Records Retention and Destruction Schedule
The following Records Retention and Destruction Schedules for the Office of the Clerk of the Board’s agencies are provided pursuant to Chapter 8 of the San Francisco Administrative Code §8.3, which requires each department head to develop a written policy which sets forth a written schedule for the systematic retention and destruction of the department's records. This policy is current and supersedes all previous records retention and destruction policies issued by the Office of the Clerk of the Board, and covers all records and documents, regardless of physical form or characteristics, which have been made or received by the Clerk’s Office in connection with the transaction of public business.
RECORDS RETENTION AND DESTRUCTION SCHEDULES
For purposes of record retention and destruction, the term "record" is defined as set forth in Administrative Code §8.1, and includes any paper, book, photograph, film, sound recording, map, drawing or other document, or any copy thereof, as has been made or received by the department in connection with the transaction of public business and may have been retained by the department as 1) evidence of the department's activities, 2) for the information contained in it, or 3) to protect the legal or financial rights of the City and County of San Francisco or of persons directly affected by the activities of the City and County. Documents and other materials that do not constitute "records" under that section, including those described below, may be destroyed when no longer needed, unless otherwise specified.
Documents and other materials (including originals and duplicates) that are not otherwise required to be retained, are not necessary to the functioning or continuity of the Office of the Clerk of the Board, and which have no legal significance may be destroyed when no longer needed. Examples include materials and documents generated for the convenience of the person generating them, draft documents (other than some contracts and legislation) which have been superseded by subsequent versions or rendered moot by the Clerk’s Office action, and duplicate copies of records that are no longer needed. Specific examples include telephone message slips, miscellaneous correspondence that does not require departmental attention or action, notepads, and periodicals or publications that are not of historical significance (Source: Good Government Guide).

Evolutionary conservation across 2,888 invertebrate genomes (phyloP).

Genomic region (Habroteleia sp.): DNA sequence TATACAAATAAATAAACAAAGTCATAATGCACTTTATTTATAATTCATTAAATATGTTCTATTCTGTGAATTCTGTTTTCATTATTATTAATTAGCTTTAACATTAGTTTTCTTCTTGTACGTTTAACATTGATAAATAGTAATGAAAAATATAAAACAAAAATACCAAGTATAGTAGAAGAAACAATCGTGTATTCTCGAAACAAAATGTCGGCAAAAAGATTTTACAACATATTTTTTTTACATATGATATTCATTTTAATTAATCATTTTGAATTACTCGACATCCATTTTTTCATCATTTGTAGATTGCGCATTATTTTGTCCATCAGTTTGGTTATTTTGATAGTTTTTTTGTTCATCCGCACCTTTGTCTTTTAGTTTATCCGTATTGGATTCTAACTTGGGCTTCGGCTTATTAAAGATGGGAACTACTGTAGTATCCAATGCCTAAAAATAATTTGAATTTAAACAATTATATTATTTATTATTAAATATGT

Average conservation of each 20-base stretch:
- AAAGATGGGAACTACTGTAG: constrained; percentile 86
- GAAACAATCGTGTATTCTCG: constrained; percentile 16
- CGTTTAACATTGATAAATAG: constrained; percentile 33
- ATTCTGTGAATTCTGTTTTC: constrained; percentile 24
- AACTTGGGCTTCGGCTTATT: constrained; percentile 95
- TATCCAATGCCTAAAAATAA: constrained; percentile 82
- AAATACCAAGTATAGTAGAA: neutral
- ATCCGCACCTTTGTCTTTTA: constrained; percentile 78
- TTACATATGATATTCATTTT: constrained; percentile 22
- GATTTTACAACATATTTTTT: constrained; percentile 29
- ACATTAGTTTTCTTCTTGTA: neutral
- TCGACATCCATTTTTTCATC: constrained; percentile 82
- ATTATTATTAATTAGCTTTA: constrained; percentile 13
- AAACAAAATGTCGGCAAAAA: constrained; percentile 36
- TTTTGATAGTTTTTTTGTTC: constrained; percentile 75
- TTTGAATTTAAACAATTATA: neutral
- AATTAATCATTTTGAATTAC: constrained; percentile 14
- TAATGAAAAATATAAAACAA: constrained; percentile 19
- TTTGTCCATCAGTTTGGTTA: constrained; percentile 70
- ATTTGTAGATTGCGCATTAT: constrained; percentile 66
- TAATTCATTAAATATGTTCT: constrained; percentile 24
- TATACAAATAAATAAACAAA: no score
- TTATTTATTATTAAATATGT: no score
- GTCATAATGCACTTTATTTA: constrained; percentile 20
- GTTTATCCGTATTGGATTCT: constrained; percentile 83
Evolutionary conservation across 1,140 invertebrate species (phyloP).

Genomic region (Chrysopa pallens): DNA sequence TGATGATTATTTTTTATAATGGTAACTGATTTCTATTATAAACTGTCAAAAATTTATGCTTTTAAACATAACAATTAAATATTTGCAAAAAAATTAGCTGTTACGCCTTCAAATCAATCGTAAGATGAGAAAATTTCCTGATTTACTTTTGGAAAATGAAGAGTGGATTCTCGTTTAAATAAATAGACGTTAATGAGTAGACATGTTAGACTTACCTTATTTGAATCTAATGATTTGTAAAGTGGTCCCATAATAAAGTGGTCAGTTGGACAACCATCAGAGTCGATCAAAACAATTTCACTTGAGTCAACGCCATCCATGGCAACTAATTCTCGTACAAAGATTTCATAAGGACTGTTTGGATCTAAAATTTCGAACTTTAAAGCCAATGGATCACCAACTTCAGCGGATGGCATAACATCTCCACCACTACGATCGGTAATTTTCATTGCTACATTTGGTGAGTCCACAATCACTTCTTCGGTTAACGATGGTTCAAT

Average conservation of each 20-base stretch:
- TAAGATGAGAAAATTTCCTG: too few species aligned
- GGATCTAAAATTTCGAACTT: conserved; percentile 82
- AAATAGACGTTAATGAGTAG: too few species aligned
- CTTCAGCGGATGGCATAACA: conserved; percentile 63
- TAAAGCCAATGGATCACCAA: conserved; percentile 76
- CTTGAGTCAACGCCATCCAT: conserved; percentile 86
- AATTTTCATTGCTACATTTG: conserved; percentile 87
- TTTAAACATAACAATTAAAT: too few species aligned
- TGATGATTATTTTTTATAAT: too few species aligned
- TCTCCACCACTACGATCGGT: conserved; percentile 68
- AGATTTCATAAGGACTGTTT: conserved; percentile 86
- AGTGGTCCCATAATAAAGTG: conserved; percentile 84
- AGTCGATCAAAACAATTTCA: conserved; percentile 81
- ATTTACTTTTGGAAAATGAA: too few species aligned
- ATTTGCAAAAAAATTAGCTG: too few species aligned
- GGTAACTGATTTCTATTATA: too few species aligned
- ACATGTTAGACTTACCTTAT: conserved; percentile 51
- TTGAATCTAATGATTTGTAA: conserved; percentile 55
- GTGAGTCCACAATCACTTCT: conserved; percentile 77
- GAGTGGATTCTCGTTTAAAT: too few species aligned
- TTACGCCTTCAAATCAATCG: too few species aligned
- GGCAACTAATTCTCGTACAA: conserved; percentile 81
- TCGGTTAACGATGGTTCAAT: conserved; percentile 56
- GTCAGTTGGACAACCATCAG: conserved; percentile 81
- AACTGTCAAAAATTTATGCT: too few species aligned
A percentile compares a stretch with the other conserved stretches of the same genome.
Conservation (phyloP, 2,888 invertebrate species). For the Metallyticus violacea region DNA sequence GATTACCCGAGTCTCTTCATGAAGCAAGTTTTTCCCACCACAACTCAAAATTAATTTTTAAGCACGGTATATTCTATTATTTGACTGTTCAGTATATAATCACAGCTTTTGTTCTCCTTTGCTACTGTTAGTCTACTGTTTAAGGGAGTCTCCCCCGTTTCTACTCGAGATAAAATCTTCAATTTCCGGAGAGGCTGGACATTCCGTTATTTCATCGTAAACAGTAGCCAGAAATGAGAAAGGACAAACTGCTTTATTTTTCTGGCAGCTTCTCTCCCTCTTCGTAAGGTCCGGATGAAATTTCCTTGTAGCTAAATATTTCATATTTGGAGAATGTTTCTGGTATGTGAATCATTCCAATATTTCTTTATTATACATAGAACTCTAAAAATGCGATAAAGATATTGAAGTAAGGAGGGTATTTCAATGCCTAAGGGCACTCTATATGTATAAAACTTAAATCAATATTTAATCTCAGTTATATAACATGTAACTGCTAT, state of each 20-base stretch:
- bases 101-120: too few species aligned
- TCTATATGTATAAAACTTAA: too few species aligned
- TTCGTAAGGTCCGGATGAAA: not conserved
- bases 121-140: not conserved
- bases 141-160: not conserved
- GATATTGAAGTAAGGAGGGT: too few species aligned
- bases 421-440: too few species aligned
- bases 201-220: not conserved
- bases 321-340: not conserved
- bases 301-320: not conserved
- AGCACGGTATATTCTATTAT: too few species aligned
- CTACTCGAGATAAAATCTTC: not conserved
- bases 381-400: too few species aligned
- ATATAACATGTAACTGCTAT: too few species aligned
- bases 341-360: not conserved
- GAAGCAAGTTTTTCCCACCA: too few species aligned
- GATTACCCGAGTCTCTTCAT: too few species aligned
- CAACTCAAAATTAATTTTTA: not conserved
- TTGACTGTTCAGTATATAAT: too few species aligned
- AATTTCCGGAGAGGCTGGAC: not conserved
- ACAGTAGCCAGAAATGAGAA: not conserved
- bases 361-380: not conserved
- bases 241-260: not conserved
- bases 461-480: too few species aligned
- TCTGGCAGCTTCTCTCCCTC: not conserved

RECORDS RETENTION DURATIONS
As per Administrative Code §8.3, current records and storage records less than five years old may be destroyed or otherwise disposed of if their destruction or other disposition within a shorter length of time will not be detrimental to the City and County or defeat any public purpose and if a definitive description of such records and the retention period applicable to them are set forth in a schedule for the systematic retention and destruction of records that is prepared by the department head, approved by the Mayor or the Mayor's designee, or the board or commission concerned, and approved by the City Attorney as to records of legal significance, by the Controller as to records relating to financial matters, by the Retirement Board as to time rolls, time cards, payroll checks and related matters.
The department and agencies may opt to retain records for longer durations as they find relevant and applicable to the course of public business.
"Current records" are records which for convenience, ready reference or other reason are retained in office space and equipment of the department involved.
"Storage records" are records which need not be retained in office space and equipment of the department involved, but which must be, or should be, prudently preserved for a time or permanently in the facilities of a records center, as specified in the following section.
"Permanent records" or essential records, are records required by law to be permanently retained. Unless otherwise required by law or regulation, permanent records shall be stored by microfilming the paper records or placing them on an optical imaging storage system, placing the original film or tape in a State-approved storage vault and delivering a copy to the department. The paper records may then be destroyed.
For additional information pertaining to records classifications, please reference Administrative Code §8.4 & §8.9.